Unraveling the EV Charging Cost Mystery

Recent Posts
California Drivers Express Concern with Lack of EV Charging Stations
ASEAN Sustainable Energy Week 2024
Russia's Increased Investment in Electric Vehicle Charging Infrastructure
The Rise of EV Charging Stations in Nigeria
The Need for Increased EV Charging Infrastructure
Chinese Enterprises Shine at the Smarter E Europe Exhibition

The shift towards electric vehicles is gaining momentum, thanks to dropping prices and enticing perks like tax credits and lower maintenance expenses. But, let’s get straight to the point: what’s the real deal with charging an electric car?

Crunching the Numbers

Investopedia throws a formula at us: Charging Cost = (VR/RPK) x CPK. Break it down, and it’s Vehicle Range (VR) divided by Range Per Kilowatt-hour (RPK), multiplied by Cost Per Kilowatt-hour (CPK). Feeling lost? John Voelcker, a car expert, suggests a simpler approach: think 3 to 4 miles per kWh. Divide your monthly miles by 3, multiply by your kWh cost, and voila – probably less than your gas bill.

Spotlight on Charging Spots

Knowing your kilowatts, it’s time to consider your habits. Charging costs dance to the beat of your driving patterns, the season, charger types, and your usual charging haunt. The US Energy Information Administration lays out electricity prices, showcasing variations by state and sector.

Home Sweet Charging Home

If you’re a homeowner with a charger, life’s easy. Check your utility bill for rates. March 2023 averaged 15.85¢/kWh, creeping to 16.11¢ in April. Idaho paid 10.24¢, Hawaii a steeper 43.18¢. Simple math, no sweat.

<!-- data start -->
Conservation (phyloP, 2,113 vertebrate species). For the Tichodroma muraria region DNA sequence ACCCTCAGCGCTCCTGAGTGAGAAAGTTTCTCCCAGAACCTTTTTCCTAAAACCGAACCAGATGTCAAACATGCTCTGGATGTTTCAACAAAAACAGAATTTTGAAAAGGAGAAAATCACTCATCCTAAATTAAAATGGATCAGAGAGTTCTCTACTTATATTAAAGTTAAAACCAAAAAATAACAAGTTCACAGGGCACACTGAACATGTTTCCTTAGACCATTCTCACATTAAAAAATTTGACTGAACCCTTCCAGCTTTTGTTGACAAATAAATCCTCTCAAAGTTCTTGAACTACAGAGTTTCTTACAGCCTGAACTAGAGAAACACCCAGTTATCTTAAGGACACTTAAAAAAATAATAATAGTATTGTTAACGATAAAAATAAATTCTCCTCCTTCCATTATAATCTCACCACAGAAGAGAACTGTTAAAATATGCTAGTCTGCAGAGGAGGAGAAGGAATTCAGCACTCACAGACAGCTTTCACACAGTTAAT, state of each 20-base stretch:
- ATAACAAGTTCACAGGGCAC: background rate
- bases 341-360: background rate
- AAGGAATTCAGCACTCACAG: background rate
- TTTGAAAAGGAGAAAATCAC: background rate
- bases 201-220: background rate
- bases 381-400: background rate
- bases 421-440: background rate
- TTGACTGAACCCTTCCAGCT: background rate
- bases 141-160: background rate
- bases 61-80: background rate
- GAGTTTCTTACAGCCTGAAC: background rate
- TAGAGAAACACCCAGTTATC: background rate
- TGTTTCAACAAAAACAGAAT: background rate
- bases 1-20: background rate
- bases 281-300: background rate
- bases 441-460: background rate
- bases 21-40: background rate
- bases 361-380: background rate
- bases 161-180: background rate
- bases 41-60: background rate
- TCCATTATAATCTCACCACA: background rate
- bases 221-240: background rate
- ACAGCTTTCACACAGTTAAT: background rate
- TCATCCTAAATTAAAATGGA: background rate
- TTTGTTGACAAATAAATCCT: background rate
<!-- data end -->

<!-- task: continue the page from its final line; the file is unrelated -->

On the Road Costs

Charging on the go? Commercial charger rates vary – some free, some hourly or kWh based. Beware of your onboard charger limit, as it affects speed. Pricing methods differ – hourly, flat session fee, or per kWh. Level 2 costs $1 to $5 per hour, with an energy fee of $0.20 to $0.25/kWh.

Fast and Furious Charging

Direct Current Fast Charger (DCFC) is quicker but pricier, ranging from less than $0.10 to over $1/kWh. DCFC isn’t for plug-in hybrids. Level 2 takes hours; DCFC does it under one.

Price Puzzles

Electricity costs, like gas, play hide and seek. Regional and time-based variations exist. North Dakota offers under 10 cents/kWh, while Connecticut spikes over 33 cents/kWh.

Bargain Charging Hours

Off-peak hours may have lower rates. Check the station app for Time of Day pricing, potentially saving a few bucks during evenings, weekends, or overnight charges.

Battery Sense

Unlike ICE vehicles, EVs rarely go from empty to full. Maintain 20-80% charge, utilize regenerative braking, and understand that the last 20% charges slower. You don’t need 100%.

Comparing EV Bills

The US Department of Energy’s Alternative Fuels Data Center and Blink’s search tool help compare EV costs. For a residential Level 2 charger, Blink’s got your back.

Ready to power up? Blink’s HQ150 and HQ200 home EV chargers await, and our sales team can hook you up with commercial Level 2 stations for your community.

Leave a Reply

Your email address will not be published. Required fields are marked *